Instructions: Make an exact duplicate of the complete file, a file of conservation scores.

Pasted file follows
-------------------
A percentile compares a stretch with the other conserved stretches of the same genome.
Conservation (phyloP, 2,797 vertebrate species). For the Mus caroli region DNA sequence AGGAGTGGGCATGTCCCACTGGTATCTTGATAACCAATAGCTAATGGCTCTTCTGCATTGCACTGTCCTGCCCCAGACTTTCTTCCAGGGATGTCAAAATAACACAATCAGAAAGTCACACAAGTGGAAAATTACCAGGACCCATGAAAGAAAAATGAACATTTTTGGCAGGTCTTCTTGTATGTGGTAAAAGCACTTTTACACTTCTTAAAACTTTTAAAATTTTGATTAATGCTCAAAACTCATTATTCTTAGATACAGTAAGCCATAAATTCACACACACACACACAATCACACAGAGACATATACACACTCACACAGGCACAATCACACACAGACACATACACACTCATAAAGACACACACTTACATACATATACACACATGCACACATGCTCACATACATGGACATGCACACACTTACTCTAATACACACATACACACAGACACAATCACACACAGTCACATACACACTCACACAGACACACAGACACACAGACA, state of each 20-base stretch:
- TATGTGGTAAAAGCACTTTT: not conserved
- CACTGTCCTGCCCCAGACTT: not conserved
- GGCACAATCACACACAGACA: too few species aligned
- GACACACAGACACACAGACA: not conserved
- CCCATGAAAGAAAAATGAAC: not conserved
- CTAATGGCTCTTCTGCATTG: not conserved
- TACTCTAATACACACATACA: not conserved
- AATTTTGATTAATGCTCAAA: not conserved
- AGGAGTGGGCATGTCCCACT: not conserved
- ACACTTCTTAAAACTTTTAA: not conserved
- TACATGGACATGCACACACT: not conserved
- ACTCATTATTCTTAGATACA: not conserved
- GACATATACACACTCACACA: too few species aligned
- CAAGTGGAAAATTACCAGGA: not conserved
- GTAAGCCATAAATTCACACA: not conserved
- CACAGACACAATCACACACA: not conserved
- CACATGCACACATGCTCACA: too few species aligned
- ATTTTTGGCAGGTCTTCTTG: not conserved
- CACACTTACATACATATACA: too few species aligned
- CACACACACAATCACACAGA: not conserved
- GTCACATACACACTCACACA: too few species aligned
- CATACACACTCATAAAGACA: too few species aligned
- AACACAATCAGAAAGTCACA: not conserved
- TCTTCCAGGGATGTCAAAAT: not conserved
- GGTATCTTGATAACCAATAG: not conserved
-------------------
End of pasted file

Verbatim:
A percentile compares a stretch with the other conserved stretches of the same genome.
Conservation (phyloP, 2,797 vertebrate species). For the Mus caroli region DNA sequence AGGAGTGGGCATGTCCCACTGGTATCTTGATAACCAATAGCTAATGGCTCTTCTGCATTGCACTGTCCTGCCCCAGACTTTCTTCCAGGGATGTCAAAATAACACAATCAGAAAGTCACACAAGTGGAAAATTACCAGGACCCATGAAAGAAAAATGAACATTTTTGGCAGGTCTTCTTGTATGTGGTAAAAGCACTTTTACACTTCTTAAAACTTTTAAAATTTTGATTAATGCTCAAAACTCATTATTCTTAGATACAGTAAGCCATAAATTCACACACACACACACAATCACACAGAGACATATACACACTCACACAGGCACAATCACACACAGACACATACACACTCATAAAGACACACACTTACATACATATACACACATGCACACATGCTCACATACATGGACATGCACACACTTACTCTAATACACACATACACACAGACACAATCACACACAGTCACATACACACTCACACAGACACACAGACACACAGACA, state of each 20-base stretch:
- TATGTGGTAAAAGCACTTTT: not conserved
- CACTGTCCTGCCCCAGACTT: not conserved
- GGCACAATCACACACAGACA: too few species aligned
- GACACACAGACACACAGACA: not conserved
- CCCATGAAAGAAAAATGAAC: not conserved
- CTAATGGCTCTTCTGCATTG: not conserved
- TACTCTAATACACACATACA: not conserved
- AATTTTGATTAATGCTCAAA: not conserved
- AGGAGTGGGCATGTCCCACT: not conserved
- ACACTTCTTAAAACTTTTAA: not conserved
- TACATGGACATGCACACACT: not conserved
- ACTCATTATTCTTAGATACA: not conserved
- GACATATACACACTCACACA: too few species aligned
- CAAGTGGAAAATTACCAGGA: not conserved
- GTAAGCCATAAATTCACACA: not conserved
- CACAGACACAATCACACACA: not conserved
- CACATGCACACATGCTCACA: too few species aligned
- ATTTTTGGCAGGTCTTCTTG: not conserved
- CACACTTACATACATATACA: too few species aligned
- CACACACACAATCACACAGA: not conserved
- GTCACATACACACTCACACA: too few species aligned
- CATACACACTCATAAAGACA: too few species aligned
- AACACAATCAGAAAGTCACA: not conserved
- TCTTCCAGGGATGTCAAAAT: not conserved
- GGTATCTTGATAACCAATAG: not conserved